Spirit. — That which is divine; the free breath of God. Divine in its possibilities and powers, the supreme glory of every human life, unheard of by any form of lower life than man — the spirit. If I meet a man in the road, I meet first of all his bodily presence. That appeals to me through the avenue of my sight. But when presently we pause and hold converse, I reach his soul — the mental side of the man — through the avenue of his speech; but when I have lived with him and tabernacled with him, I shall reach, if it be alive and prospering there, his spirit, not through the avenue of sight or speech, but through the avenue of the influence he will exert upon me. Thus the easiest thing which I can come in contact with is his body, the physical side of his nature, fearful, wonderful, majestic. More difficult to realize is brotherhood in the region of the mind; but most subtle and hard to reach is the kindred touch of spirit that is the crowning glory of every human being. What is man? Less than the heavens, and yet so wondrous in himself that God is mindful of him and visits him. Man is body — of the earth ; he is soul — the highest form of animal life; he is spirit— offspring of God, created not only by Him, but in His image.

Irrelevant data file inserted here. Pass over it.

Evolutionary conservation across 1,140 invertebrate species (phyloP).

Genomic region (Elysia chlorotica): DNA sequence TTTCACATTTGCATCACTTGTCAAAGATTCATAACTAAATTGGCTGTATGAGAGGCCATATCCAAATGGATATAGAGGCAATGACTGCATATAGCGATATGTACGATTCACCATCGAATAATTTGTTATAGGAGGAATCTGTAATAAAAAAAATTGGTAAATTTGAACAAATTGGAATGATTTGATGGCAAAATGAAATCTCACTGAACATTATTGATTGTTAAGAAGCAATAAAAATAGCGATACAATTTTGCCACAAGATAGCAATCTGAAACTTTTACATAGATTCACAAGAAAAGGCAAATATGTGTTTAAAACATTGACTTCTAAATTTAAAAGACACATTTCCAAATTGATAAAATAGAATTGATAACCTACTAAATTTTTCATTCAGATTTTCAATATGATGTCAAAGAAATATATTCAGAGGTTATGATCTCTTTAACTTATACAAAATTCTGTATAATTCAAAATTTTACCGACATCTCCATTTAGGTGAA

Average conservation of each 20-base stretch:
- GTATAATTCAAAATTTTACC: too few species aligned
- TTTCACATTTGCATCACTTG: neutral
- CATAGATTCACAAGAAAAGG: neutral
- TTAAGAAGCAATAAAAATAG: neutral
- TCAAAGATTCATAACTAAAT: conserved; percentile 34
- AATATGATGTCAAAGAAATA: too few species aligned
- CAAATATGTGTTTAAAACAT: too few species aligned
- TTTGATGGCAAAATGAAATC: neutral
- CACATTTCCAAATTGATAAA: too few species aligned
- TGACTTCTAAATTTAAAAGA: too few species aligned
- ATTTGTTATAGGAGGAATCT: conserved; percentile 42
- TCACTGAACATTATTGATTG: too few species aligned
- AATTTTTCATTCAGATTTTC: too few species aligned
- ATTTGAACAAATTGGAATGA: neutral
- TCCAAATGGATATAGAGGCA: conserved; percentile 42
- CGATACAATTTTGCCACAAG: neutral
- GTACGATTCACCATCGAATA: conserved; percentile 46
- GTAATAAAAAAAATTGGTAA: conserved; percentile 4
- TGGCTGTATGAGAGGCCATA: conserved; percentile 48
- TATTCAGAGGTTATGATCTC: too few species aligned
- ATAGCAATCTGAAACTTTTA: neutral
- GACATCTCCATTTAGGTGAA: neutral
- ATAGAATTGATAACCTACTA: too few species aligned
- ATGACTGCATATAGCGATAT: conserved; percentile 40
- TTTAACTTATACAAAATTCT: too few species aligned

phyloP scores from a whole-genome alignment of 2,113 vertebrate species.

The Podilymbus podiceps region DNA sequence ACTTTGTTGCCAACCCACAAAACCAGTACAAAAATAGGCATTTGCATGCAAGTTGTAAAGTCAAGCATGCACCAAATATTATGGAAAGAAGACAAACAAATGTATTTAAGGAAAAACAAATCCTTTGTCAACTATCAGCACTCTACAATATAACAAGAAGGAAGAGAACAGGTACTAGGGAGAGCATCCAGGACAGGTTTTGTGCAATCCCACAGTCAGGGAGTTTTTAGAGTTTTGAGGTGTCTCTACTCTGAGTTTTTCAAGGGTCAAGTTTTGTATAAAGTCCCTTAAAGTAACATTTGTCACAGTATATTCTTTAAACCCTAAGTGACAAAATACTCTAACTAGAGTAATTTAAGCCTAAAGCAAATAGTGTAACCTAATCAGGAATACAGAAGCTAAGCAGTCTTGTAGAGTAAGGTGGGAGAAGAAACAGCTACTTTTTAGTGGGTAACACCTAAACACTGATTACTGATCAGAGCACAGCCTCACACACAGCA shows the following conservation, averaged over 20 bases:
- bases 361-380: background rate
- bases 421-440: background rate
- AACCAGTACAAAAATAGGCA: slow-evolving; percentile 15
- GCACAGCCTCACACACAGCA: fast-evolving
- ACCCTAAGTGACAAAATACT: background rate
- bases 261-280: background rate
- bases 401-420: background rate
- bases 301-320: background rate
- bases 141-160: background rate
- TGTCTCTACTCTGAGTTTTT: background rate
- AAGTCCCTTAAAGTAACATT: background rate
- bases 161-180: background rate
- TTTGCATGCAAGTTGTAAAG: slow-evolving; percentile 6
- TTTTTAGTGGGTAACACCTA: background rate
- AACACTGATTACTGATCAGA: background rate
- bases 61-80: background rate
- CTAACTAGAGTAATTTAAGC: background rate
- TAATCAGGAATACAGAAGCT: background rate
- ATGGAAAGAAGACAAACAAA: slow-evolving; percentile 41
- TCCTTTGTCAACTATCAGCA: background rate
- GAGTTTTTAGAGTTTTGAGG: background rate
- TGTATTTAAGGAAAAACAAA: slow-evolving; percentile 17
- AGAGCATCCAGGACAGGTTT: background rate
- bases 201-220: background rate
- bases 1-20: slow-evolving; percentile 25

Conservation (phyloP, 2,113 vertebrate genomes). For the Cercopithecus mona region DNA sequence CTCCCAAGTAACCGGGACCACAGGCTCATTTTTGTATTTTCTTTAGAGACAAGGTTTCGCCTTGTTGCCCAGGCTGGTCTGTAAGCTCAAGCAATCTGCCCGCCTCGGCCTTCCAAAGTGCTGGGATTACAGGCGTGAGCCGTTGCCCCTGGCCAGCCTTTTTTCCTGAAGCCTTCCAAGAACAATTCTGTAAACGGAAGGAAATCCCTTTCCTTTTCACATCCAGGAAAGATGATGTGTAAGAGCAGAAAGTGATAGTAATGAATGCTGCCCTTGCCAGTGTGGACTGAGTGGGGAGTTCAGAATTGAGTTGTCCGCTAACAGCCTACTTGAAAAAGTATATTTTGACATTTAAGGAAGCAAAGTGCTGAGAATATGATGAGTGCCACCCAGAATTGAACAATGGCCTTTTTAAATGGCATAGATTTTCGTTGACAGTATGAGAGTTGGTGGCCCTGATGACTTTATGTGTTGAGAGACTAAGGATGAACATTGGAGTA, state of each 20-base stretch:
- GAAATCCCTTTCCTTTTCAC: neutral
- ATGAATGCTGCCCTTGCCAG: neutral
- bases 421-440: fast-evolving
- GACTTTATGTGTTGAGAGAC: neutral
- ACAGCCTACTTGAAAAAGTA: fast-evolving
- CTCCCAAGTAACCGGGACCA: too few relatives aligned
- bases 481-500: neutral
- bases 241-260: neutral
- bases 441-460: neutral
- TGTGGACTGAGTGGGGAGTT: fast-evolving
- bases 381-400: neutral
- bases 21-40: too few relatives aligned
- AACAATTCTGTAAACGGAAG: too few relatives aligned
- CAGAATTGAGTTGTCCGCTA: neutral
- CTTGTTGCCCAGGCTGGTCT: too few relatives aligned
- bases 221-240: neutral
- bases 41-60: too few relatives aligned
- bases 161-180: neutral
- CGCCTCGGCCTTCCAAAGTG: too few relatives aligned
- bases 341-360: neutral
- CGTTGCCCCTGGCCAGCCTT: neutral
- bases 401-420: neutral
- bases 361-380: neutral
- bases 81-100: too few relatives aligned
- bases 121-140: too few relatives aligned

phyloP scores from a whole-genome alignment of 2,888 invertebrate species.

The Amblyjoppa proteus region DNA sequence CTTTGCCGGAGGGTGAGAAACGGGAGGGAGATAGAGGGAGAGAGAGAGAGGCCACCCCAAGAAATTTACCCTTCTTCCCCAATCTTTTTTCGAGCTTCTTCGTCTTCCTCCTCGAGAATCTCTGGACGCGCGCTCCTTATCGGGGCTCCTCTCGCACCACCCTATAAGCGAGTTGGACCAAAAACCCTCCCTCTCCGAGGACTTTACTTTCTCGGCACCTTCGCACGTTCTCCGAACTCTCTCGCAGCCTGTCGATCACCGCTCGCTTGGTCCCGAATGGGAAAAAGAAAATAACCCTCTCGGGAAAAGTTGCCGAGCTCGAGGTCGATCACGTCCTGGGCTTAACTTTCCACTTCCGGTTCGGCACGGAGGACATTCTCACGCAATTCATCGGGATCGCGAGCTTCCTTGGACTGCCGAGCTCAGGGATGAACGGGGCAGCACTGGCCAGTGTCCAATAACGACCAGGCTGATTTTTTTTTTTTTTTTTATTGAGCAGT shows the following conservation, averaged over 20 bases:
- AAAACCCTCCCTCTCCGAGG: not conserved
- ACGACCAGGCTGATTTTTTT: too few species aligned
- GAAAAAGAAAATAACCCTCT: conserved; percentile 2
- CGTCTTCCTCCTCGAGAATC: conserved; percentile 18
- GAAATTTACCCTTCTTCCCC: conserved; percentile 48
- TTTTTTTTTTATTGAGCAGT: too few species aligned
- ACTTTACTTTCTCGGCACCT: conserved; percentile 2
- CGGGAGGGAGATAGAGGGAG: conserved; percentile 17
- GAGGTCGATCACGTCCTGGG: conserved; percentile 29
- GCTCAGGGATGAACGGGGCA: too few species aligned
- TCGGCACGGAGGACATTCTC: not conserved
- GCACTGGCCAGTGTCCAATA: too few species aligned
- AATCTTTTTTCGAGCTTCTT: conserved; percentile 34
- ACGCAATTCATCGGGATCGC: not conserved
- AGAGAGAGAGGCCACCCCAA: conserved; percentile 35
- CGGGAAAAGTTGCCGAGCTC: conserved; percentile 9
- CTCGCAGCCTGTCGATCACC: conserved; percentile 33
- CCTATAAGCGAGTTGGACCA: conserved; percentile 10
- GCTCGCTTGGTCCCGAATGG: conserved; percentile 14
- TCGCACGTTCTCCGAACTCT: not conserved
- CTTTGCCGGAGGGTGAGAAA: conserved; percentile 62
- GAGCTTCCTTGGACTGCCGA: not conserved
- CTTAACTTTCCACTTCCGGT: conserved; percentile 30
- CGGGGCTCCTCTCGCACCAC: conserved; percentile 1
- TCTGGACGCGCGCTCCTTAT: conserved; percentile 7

“What is man?” He is the union of the spiritual and the material. He is the crown of all nature, and in man nature blossoms into God. You may have your evolutionary theory at this point, if you like; you may take your lowest form of life back to what scientists speak of as protoplasm. Ruskin said it would spoil a good deal of the scientific aspect of things if the words of the teachers were explained. Protoplasm means, “first stuck together.” It may be well to remember that. Go back to them, because I should like to know what was stuck together, and who stuck them. But get back to your “first stuck together,” and watch it upward, if you like. I am not going to quarrel with it. I don’t know enough to say whether it is true; but whether it is true or not, one thing is certain, that behind all is God. Let me travel up through every point of beauty, growing grander and grander until it is lost in man, and in man all nature touches God. For in man there is the Divine spark, the Divine nature; and every man, woman, and child is a part of God, created in His image, and touched with His life and spirit. Nature touches God nowhere but in man, in that sense there is nothing of the Divine on the earth save man; and in the heaven that lies above us and the light that is beyond the shadow, there is nothing, so far as we know, of earth but man. So man becomes the strangest and grandest of the works of God, in his own being marrying earth and heaven, linking matter to spirit, and being in himself at once of the earth and of the heavens — the strangest and most marvellous combination of the skill and work of the Divine.